December 1, 1990

Kindergarten Cop


"If you don't stop screwing around back there,
this is what I'm going to do to you"
[snaps pencil in half]
This is the world of televised entertainment in 2015: between my cable television, my two-tuner TiVo, all the streaming options on my Roku, and my big DVD library, I can watch pretty much whatever I want, from whenever I want. So why do I channel-surf for movies on basic cable, the most retro of all my choices? I wish I could honestly say "it's refreshingly retro" or "I love the element of surprise" but that would be self-flattering and only half right: I'm also lazy and indecisive. Yes, movies on TV with commercials is retro, and the only concession to my 21st century tech is the dual tuner TiVo- instead of watching just one movie on cable TV, I watch two movies with the TiVo's two tuners. For example, last night I set Tuner 1 to Jurassic Park, then set Tuner 2 to Kindergarten Cop. When the first bloated commercial break arrived, I paused Kindergarten Cop, switched to Jurassic Park, and watched some of the movie saved in the TiVo's 30 minute digital buffer. If you're deft with the DVR controls, you can watch most of two movies without sitting through any commercial breaks.
I saw Jurassic Park in the sold out Cheri Theater in Boston in 1993, and since then I've seen JP at least once a year on home video (first I owned the JP laserdisc, after I sold all my laserdiscs I bought JP again on DVD with DTS audio), plus that summer of 1994 when it was on a continuous loop at the laserdisc video store where I worked. It's been nearly 20 years since I was hired at that video store, so I think it's fair to say I've seen Jurassic Park 25 times?
My history of Kindergarten Cop is much simpler- I saw it in the theater in December 1990 and I didn't see it again until last night, 24 years later.
Directed by Ivan Reitman (Ghostbusters, Twins) and starring Arnold Schwarzenegger at the height of his superstardom, Kindergarten Cop is a sloppy mix of tone and genre which shows the limits of Arnold's acting ability while including some memorably funny and iconic moments.
The intention of the production could not be more clear- After starring in a string of nine action movies, Schwarzenegger made two comedies with Ivan Reitman -- Twins came first -- in order to expand his range, his audience, and his marketability. However, Kindergarten Cop is not a straight comedy so much as an awkward mix of PG-13 cop thriller, G-rated family comedy, and TV-movie melodrama.
This movie is so old, they still took on-set
publicity stills with black-and-white film.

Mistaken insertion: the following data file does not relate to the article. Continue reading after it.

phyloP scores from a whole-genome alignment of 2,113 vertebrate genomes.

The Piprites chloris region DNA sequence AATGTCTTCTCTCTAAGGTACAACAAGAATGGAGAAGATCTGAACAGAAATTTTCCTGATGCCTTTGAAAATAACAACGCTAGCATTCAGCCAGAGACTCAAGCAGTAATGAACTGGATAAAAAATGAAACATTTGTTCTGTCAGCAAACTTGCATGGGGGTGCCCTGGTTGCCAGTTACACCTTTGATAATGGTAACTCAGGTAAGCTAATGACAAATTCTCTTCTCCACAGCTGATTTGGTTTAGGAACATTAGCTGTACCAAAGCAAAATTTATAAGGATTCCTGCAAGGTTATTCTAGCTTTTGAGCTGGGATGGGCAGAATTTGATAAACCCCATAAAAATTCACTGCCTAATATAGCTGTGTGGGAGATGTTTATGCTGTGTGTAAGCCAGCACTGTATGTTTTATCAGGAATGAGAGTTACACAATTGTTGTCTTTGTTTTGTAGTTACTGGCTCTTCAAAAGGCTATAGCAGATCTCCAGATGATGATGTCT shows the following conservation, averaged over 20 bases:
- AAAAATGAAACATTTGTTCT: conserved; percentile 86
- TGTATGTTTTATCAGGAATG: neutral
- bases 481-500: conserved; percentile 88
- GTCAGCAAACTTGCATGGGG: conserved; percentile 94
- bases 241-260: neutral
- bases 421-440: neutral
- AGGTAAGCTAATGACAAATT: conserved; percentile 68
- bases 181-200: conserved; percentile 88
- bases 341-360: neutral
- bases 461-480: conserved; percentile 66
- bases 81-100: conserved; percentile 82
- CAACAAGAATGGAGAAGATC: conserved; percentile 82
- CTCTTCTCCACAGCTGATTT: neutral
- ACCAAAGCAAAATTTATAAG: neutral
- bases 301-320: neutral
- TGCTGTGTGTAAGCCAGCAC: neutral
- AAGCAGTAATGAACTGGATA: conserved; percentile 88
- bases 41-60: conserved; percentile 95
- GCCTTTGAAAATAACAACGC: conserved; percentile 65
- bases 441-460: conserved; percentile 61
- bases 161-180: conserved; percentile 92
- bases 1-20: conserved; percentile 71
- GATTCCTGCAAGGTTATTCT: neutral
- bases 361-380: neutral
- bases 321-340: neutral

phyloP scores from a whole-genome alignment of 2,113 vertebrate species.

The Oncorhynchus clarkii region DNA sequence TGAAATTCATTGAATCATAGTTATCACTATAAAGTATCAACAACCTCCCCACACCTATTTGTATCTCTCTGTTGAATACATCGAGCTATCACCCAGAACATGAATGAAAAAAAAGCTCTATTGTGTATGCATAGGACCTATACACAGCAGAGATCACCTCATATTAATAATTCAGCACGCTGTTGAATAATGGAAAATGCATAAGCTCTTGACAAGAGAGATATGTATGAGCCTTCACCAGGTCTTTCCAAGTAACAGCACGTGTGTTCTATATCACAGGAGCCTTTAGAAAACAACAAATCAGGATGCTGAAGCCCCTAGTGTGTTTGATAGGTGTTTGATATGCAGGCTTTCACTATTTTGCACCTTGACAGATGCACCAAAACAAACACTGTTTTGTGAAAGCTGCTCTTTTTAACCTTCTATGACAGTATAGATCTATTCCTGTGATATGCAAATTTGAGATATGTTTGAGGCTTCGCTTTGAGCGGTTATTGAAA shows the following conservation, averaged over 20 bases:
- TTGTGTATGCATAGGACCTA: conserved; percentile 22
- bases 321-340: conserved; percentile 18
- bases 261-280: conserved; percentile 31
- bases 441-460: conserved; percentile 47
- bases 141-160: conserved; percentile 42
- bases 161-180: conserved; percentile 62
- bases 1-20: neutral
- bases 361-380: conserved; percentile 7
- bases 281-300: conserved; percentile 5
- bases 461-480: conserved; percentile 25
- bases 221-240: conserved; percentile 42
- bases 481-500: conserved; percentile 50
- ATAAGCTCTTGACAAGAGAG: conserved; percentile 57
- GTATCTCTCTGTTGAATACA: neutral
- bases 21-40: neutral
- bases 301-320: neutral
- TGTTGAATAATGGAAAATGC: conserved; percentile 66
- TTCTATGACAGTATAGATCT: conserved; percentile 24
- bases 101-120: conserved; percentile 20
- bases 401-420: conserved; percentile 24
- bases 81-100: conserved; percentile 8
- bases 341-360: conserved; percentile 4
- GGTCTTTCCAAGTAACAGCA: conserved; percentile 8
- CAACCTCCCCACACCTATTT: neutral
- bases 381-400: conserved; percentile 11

Before Arnold strides into the kindergarten classroom like Colossus standing over Rhodes, he's narcotics detective John Kimble, obsessed with busting drug kingpin Cullen Crisp. Just after the opening credits end (remember opening credits?) Crisp shoots a street rat in cold blood to cover his tracks while the rat's junkie girlfriend witnesses the murder from the shadows. Already the movie is PG-13 and we're barely 5 minutes in! The first 15 minutes is all cop movie procedural, with plenty of gunfire, physical abuse, and drug references...and a small amount of levity sprinkled in.
More plot machinations get Kimble into the kindergarten classroom in Astoria, Oregon (yes, the same town as The Goonies and Short Circuit). While the children are busy saying the darnedest things, the movie is padded out with very contemporary observations on divorce, child abuse, spousal abuse, and dating into your 30s. All this is mild and unfunny. Mixed in with the silly children's jokes and the violent opening sequence, the movie's tone is all over the place.
This movie could have been called Arnold & The Divorced Moms: Kimble has to figure out which divorced mom is Crisp's ex-wife:

  • Cathy Moriarty is the obvious Mafia bride type;
  • Jayne Brook is hiding something while her son is withdrawn (Brook went on to a long career in TV, including 100 episodes of Chicago Hope)
  • Penelope Ann Miller's son lets slip some suspicious details. (1990 was the biggest single year in Miller's career- she also had a supporting role in Awakenings, and in The Freshman she also played a Mafia princess)

Arnold has to fall in love, and confess his love to Miller, but his big emotional scene is beyond wooden- this scene begins with his emotional reveal that he's estranged from his own son, and the fake tears they sprinkled in Arnold's eyes are pathetic. It completely fails as drama. I can barely determine what emotion his character is expressing. He follows this by professing his love for Miller and her son, but you'd never know it by looking at him or listening to his voice. As a fan of Arnold's action movies, witnessing these limitations is profoundly odd- his action roles are so well tailored to his strengths, that watching him woodenly flounder in a simple love scene is striking.
The movie concludes with more action violence- Crisp abducts his son, then briefly holds him hostage at gunpoint. Crisp and Kimble are both shot, in front of the kid, and then Crisp's mother is beaten unconscious with a baseball bat by Kimble's partner (a hilarious Pamela Reed.)
So it's not a family movie- it's a PG-13 movie that bolts together a find-the-witness detective story, a bunch of sappy divorce and abuse subplots, and it happens to have some family-friendly jokes in the middle.
CAST NOTES: Arnold and Ivan Reitman get to cast great talent: I already mentioned Oscar nominee Cathy Moriarty, who has two scenes; Oscar winner Linda Hunt is wonderful as the principal; Apparently Angela Bassett (four years away from an Oscar nod) is the stewardess who asks Arnold "is your wife alright?"

Awakenings

I was late for the screening, so we ended up sitting in the front row. Robin and his white coat were like Mt Rushmore, rising above us.